* Separate group-housed males which are fighting; at the very least remove the dominant male (the mouse lacking wounds). [my emphasis]
Understandably, the UW-Madison is willing to go to extreme lengths to maintain the obscene torrential flow of cash from taxpayers into their own bank accounts, so fabricating stories for the public about how well the gazillions of animals they use are cared for before they are tortured and killed makes sense. It's despicable and evil, but understandable and even predictable if you believe that money is a corrupting influence. Huge sums of money are even more so. It makes sense that Sandgren would poo-poo any concern about instigating fights between mice.

But Sandgren himself has a giant mouse colony for his personal use. He is a mouse vivisector. So when he claims that "the mice don't harm each other" it is particularly grating to an informed ear. How couldn't he know that fights between male mice do cause them harm? Insiders report that this is apparently a fairly common problem at the university.

Sunday, June 5, 2011

UW Seeks Exemption from All Anti-Cruelty Laws

On Saturday, June 4, a motion was introduced and passed during the Joint Committee on Finance meeting. "The Joint Committee on Finance is a statutory, 16-member standing committee of the Wisconsin Legislature. The Committee's primary responsibility is to serve as the principal legislative committee charged with the review of all state appropriations and revenues." The motion as passed:
Liability Protections for Scientific Researchers: Specify that current law provisions prohibiting crimes against animals would not apply to persons engaged in bona fide scientific research at an educational or research institution or persons who are authorized or otherwise regulated under federal law to utilize animals for these purposes.
Obvious to anyone even minimally informed about the University of Wisconsin's many animal care and use problems is the fact that the recent sheep decompression case sent shock waves of fear throughout the campus vivisection labs. A few vivisectors just barely side-stepped having criminal charges filed against them. The only thing that saved them was the obvious confusion and neglect of a special investigator.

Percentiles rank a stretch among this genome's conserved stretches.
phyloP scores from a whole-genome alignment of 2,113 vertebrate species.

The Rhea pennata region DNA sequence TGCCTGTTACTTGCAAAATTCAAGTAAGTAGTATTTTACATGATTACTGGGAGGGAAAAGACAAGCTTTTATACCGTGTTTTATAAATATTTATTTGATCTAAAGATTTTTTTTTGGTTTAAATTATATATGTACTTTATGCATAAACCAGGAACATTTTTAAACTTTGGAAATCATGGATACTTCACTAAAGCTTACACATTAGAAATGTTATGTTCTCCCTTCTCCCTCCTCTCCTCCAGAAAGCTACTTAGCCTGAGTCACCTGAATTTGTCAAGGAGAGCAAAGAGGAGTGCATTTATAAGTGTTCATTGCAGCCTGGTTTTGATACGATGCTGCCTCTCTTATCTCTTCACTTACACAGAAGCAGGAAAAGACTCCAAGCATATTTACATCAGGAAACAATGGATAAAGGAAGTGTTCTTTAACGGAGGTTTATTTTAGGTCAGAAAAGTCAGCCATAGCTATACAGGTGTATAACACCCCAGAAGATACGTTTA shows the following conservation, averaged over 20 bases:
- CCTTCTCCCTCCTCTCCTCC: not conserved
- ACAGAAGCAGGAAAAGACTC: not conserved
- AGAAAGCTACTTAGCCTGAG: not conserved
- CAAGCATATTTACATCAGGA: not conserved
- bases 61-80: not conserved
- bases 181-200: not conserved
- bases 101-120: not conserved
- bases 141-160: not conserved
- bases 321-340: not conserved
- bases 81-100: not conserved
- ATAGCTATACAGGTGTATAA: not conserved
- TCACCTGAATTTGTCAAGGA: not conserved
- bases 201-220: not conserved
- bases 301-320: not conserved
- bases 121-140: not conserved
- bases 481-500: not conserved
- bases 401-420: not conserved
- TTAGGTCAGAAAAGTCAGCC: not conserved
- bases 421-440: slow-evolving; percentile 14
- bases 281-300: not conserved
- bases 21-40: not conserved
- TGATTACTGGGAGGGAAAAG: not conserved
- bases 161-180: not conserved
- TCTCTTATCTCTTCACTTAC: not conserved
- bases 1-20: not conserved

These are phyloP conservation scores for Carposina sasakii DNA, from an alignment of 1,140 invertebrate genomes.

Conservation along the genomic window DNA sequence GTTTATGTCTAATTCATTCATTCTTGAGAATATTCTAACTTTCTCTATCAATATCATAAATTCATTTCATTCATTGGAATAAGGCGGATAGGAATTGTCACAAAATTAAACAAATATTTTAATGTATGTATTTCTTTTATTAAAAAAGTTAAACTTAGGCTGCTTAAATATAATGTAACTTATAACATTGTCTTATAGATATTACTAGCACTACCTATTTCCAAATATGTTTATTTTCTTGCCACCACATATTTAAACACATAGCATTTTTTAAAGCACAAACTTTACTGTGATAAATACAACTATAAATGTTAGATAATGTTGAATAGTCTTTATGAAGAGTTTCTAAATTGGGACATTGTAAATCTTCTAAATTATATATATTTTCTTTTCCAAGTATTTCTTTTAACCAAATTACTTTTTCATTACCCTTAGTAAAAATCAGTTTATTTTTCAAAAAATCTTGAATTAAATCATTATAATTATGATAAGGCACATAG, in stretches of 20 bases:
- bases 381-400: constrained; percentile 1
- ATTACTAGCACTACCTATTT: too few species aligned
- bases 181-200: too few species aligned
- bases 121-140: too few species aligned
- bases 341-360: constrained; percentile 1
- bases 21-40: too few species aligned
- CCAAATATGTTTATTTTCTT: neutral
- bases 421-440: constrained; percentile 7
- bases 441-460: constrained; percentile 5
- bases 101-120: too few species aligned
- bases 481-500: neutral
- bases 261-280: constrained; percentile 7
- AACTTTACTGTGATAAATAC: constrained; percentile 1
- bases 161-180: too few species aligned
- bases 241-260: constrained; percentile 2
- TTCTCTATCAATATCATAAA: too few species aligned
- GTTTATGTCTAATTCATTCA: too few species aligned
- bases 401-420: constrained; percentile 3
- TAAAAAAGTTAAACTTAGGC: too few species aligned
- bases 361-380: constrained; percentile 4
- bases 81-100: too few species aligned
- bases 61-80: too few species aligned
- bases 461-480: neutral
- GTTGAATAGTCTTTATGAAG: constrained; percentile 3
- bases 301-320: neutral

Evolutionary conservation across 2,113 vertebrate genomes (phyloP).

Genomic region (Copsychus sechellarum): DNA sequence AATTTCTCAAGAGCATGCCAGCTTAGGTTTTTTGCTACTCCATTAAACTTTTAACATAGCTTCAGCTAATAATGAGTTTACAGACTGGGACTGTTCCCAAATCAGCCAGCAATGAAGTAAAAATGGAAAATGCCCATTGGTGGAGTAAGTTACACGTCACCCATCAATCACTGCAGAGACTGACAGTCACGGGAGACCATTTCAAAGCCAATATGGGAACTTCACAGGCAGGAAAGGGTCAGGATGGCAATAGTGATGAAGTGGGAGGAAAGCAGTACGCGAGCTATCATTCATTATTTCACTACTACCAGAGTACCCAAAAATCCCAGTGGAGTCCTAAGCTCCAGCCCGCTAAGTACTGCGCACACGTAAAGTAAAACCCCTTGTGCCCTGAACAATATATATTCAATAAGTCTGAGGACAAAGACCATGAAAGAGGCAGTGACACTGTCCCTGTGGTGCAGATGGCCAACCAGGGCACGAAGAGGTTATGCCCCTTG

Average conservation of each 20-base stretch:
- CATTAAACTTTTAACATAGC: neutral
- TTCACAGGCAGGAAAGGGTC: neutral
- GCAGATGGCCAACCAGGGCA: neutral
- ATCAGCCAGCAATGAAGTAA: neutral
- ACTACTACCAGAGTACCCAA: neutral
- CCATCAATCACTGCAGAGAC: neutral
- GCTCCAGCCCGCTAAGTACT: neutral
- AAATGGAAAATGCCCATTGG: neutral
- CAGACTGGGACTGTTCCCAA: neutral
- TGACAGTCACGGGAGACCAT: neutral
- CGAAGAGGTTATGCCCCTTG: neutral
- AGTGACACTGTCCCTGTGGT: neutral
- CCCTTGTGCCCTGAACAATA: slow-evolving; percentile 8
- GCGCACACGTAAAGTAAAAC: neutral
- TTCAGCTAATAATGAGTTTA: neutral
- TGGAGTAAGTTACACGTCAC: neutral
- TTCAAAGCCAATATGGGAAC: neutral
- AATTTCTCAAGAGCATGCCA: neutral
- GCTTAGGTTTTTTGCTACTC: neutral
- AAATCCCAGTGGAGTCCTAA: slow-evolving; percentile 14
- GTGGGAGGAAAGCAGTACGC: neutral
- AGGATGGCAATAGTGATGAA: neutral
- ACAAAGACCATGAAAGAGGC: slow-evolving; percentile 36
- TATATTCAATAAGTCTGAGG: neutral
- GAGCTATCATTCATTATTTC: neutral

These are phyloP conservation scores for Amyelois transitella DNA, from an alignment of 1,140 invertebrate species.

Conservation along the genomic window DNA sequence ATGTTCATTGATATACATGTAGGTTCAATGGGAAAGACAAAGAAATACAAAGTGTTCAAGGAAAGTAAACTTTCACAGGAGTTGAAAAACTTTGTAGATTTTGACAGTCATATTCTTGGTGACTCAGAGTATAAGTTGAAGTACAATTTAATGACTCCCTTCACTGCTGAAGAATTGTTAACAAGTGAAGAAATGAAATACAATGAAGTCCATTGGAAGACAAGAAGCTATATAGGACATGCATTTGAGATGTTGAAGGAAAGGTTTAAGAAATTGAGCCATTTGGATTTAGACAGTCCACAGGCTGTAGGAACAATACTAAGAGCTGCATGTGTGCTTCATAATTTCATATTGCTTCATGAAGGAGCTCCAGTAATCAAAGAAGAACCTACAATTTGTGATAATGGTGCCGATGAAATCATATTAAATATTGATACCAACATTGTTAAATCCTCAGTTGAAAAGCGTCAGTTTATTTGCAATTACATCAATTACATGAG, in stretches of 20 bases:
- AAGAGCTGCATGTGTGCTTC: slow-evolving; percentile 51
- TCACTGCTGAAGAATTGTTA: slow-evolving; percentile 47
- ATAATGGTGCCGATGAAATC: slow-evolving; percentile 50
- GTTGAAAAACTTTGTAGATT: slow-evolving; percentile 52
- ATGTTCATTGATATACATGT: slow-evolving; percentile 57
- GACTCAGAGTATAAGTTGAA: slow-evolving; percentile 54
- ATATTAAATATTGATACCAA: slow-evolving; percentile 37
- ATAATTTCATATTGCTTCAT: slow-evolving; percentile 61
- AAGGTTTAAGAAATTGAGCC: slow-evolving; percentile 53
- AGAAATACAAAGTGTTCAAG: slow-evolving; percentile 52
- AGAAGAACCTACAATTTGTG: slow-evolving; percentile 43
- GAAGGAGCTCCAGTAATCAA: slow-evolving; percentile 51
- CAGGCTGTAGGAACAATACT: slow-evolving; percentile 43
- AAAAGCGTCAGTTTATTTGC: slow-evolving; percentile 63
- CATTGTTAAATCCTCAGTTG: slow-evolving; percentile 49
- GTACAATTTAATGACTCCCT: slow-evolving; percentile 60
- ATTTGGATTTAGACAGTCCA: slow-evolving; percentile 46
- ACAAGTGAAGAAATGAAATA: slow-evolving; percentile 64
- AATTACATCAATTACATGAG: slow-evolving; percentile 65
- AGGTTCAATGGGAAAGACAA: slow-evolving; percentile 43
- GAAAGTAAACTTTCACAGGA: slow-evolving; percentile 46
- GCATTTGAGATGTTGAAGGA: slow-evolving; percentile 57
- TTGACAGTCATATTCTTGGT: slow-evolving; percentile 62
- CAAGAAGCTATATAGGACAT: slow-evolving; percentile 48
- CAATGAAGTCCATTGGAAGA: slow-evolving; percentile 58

The heart of the motion that was passed is the claim that federal regulations and oversight are already sufficient. Local officials and citizens should simply wash their hands of responsibility and concern and leave all the decisions to those with a financial vested interest in the experiments and to the federal government. Obviously, the average Wisconsinite has no business questioning, let alone challenging, the activities of the demigods in white coats.

Here's a letter I've already fired off to a legislator or two:
Dear Representative xxx,

My name is Rick Bogle. I am co-director of the Madison-based Alliance for Animals, a state-wide animal advocacy non-profit.

I have just learned that the Wisconsin Joint Finance Committee passed a motion which, if passed by the Legislature, will exempt all "bona fide" scientific research from Chapter 951 of the Wisconsin Statutes, "Crimes Against Animals."

This comes on the heals of the recent case involving decompressing sheep at the University of Wisconsin, Madison, in which staff narrowly dodged criminal charges being filed against them.

If this motion is discussed, if and when it is taken up by the Legislature, it will be argued that current federal regulations are sufficient to regulate and guarantee humane care and treatment of the animals used in laboratories. Unfortunately, the record makes clear that this isn't the case.

The use of animals in labs is regulated at the federal level in two ways. Funding agencies like the National Institutes of Heath (NIH), the sponsor of the overwhelmingly largest number of projects, and other agencies such as the National Science Foundation, require an institution hosting funded research to submit a document referred to as an Animal Welfare Assurance. (Sometimes called the PHS Assurance, and more commonly, just the Assurance.)